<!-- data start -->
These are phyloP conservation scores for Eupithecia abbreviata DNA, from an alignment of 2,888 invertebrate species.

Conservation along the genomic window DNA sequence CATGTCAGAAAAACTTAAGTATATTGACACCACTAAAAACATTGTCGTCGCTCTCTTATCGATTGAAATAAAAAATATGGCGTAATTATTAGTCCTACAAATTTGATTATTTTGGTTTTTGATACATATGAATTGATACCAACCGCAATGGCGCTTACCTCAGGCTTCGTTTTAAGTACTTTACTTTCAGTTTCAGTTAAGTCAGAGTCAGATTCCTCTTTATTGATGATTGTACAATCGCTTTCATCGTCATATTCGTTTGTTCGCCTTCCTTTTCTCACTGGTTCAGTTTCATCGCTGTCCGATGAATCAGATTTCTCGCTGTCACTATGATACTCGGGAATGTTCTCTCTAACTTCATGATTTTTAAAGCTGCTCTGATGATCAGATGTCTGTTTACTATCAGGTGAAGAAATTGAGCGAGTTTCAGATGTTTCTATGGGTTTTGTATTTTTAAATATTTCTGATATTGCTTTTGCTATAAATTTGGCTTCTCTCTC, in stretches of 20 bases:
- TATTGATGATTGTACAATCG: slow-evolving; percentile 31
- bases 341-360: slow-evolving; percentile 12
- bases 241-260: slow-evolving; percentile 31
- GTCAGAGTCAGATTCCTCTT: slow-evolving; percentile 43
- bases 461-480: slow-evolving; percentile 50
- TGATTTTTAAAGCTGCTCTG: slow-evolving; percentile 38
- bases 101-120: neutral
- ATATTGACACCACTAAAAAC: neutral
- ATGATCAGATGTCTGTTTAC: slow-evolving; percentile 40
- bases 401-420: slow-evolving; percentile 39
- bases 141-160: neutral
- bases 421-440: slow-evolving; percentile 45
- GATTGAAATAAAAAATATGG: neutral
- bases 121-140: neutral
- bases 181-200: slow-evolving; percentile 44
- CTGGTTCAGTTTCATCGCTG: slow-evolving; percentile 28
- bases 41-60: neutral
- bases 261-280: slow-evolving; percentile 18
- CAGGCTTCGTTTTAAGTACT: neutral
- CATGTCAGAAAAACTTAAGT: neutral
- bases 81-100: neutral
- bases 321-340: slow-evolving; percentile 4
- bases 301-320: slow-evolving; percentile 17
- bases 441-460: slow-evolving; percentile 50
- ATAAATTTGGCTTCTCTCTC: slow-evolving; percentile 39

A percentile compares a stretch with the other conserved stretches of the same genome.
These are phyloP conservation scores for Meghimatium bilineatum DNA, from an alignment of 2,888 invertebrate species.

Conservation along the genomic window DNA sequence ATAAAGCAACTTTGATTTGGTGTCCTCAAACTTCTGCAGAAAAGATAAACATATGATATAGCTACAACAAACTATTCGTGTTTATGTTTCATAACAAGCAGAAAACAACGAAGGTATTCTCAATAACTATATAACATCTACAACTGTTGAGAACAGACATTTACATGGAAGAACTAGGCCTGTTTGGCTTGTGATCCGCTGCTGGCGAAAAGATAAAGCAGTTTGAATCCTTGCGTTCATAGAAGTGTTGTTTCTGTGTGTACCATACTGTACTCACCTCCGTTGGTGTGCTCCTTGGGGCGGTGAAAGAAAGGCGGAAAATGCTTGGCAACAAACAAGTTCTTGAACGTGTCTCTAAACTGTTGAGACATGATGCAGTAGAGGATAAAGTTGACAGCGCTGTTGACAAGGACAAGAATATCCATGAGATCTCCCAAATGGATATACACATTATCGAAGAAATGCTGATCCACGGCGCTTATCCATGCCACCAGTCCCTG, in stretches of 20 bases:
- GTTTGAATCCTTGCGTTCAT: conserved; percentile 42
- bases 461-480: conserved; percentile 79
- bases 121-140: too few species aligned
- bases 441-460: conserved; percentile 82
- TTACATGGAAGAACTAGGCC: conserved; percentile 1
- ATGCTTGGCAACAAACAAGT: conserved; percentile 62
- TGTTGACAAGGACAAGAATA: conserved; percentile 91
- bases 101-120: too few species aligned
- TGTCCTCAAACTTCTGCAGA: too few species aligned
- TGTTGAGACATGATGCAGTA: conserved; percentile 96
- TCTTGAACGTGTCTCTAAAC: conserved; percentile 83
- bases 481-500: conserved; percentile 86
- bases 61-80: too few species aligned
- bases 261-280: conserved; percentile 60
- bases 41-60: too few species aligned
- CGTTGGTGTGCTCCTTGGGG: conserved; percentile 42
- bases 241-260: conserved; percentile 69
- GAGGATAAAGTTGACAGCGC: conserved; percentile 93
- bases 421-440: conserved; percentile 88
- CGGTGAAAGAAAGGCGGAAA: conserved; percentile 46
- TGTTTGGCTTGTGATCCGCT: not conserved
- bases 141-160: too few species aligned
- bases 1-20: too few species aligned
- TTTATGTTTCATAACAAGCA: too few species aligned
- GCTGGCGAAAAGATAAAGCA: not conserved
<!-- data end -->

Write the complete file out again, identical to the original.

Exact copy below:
These are phyloP conservation scores for Eupithecia abbreviata DNA, from an alignment of 2,888 invertebrate species.

Conservation along the genomic window DNA sequence CATGTCAGAAAAACTTAAGTATATTGACACCACTAAAAACATTGTCGTCGCTCTCTTATCGATTGAAATAAAAAATATGGCGTAATTATTAGTCCTACAAATTTGATTATTTTGGTTTTTGATACATATGAATTGATACCAACCGCAATGGCGCTTACCTCAGGCTTCGTTTTAAGTACTTTACTTTCAGTTTCAGTTAAGTCAGAGTCAGATTCCTCTTTATTGATGATTGTACAATCGCTTTCATCGTCATATTCGTTTGTTCGCCTTCCTTTTCTCACTGGTTCAGTTTCATCGCTGTCCGATGAATCAGATTTCTCGCTGTCACTATGATACTCGGGAATGTTCTCTCTAACTTCATGATTTTTAAAGCTGCTCTGATGATCAGATGTCTGTTTACTATCAGGTGAAGAAATTGAGCGAGTTTCAGATGTTTCTATGGGTTTTGTATTTTTAAATATTTCTGATATTGCTTTTGCTATAAATTTGGCTTCTCTCTC, in stretches of 20 bases:
- TATTGATGATTGTACAATCG: slow-evolving; percentile 31
- bases 341-360: slow-evolving; percentile 12
- bases 241-260: slow-evolving; percentile 31
- GTCAGAGTCAGATTCCTCTT: slow-evolving; percentile 43
- bases 461-480: slow-evolving; percentile 50
- TGATTTTTAAAGCTGCTCTG: slow-evolving; percentile 38
- bases 101-120: neutral
- ATATTGACACCACTAAAAAC: neutral
- ATGATCAGATGTCTGTTTAC: slow-evolving; percentile 40
- bases 401-420: slow-evolving; percentile 39
- bases 141-160: neutral
- bases 421-440: slow-evolving; percentile 45
- GATTGAAATAAAAAATATGG: neutral
- bases 121-140: neutral
- bases 181-200: slow-evolving; percentile 44
- CTGGTTCAGTTTCATCGCTG: slow-evolving; percentile 28
- bases 41-60: neutral
- bases 261-280: slow-evolving; percentile 18
- CAGGCTTCGTTTTAAGTACT: neutral
- CATGTCAGAAAAACTTAAGT: neutral
- bases 81-100: neutral
- bases 321-340: slow-evolving; percentile 4
- bases 301-320: slow-evolving; percentile 17
- bases 441-460: slow-evolving; percentile 50
- ATAAATTTGGCTTCTCTCTC: slow-evolving; percentile 39

A percentile compares a stretch with the other conserved stretches of the same genome.
These are phyloP conservation scores for Meghimatium bilineatum DNA, from an alignment of 2,888 invertebrate species.

Conservation along the genomic window DNA sequence ATAAAGCAACTTTGATTTGGTGTCCTCAAACTTCTGCAGAAAAGATAAACATATGATATAGCTACAACAAACTATTCGTGTTTATGTTTCATAACAAGCAGAAAACAACGAAGGTATTCTCAATAACTATATAACATCTACAACTGTTGAGAACAGACATTTACATGGAAGAACTAGGCCTGTTTGGCTTGTGATCCGCTGCTGGCGAAAAGATAAAGCAGTTTGAATCCTTGCGTTCATAGAAGTGTTGTTTCTGTGTGTACCATACTGTACTCACCTCCGTTGGTGTGCTCCTTGGGGCGGTGAAAGAAAGGCGGAAAATGCTTGGCAACAAACAAGTTCTTGAACGTGTCTCTAAACTGTTGAGACATGATGCAGTAGAGGATAAAGTTGACAGCGCTGTTGACAAGGACAAGAATATCCATGAGATCTCCCAAATGGATATACACATTATCGAAGAAATGCTGATCCACGGCGCTTATCCATGCCACCAGTCCCTG, in stretches of 20 bases:
- GTTTGAATCCTTGCGTTCAT: conserved; percentile 42
- bases 461-480: conserved; percentile 79
- bases 121-140: too few species aligned
- bases 441-460: conserved; percentile 82
- TTACATGGAAGAACTAGGCC: conserved; percentile 1
- ATGCTTGGCAACAAACAAGT: conserved; percentile 62
- TGTTGACAAGGACAAGAATA: conserved; percentile 91
- bases 101-120: too few species aligned
- TGTCCTCAAACTTCTGCAGA: too few species aligned
- TGTTGAGACATGATGCAGTA: conserved; percentile 96
- TCTTGAACGTGTCTCTAAAC: conserved; percentile 83
- bases 481-500: conserved; percentile 86
- bases 61-80: too few species aligned
- bases 261-280: conserved; percentile 60
- bases 41-60: too few species aligned
- CGTTGGTGTGCTCCTTGGGG: conserved; percentile 42
- bases 241-260: conserved; percentile 69
- GAGGATAAAGTTGACAGCGC: conserved; percentile 93
- bases 421-440: conserved; percentile 88
- CGGTGAAAGAAAGGCGGAAA: conserved; percentile 46
- TGTTTGGCTTGTGATCCGCT: not conserved
- bases 141-160: too few species aligned
- bases 1-20: too few species aligned
- TTTATGTTTCATAACAAGCA: too few species aligned
- GCTGGCGAAAAGATAAAGCA: not conserved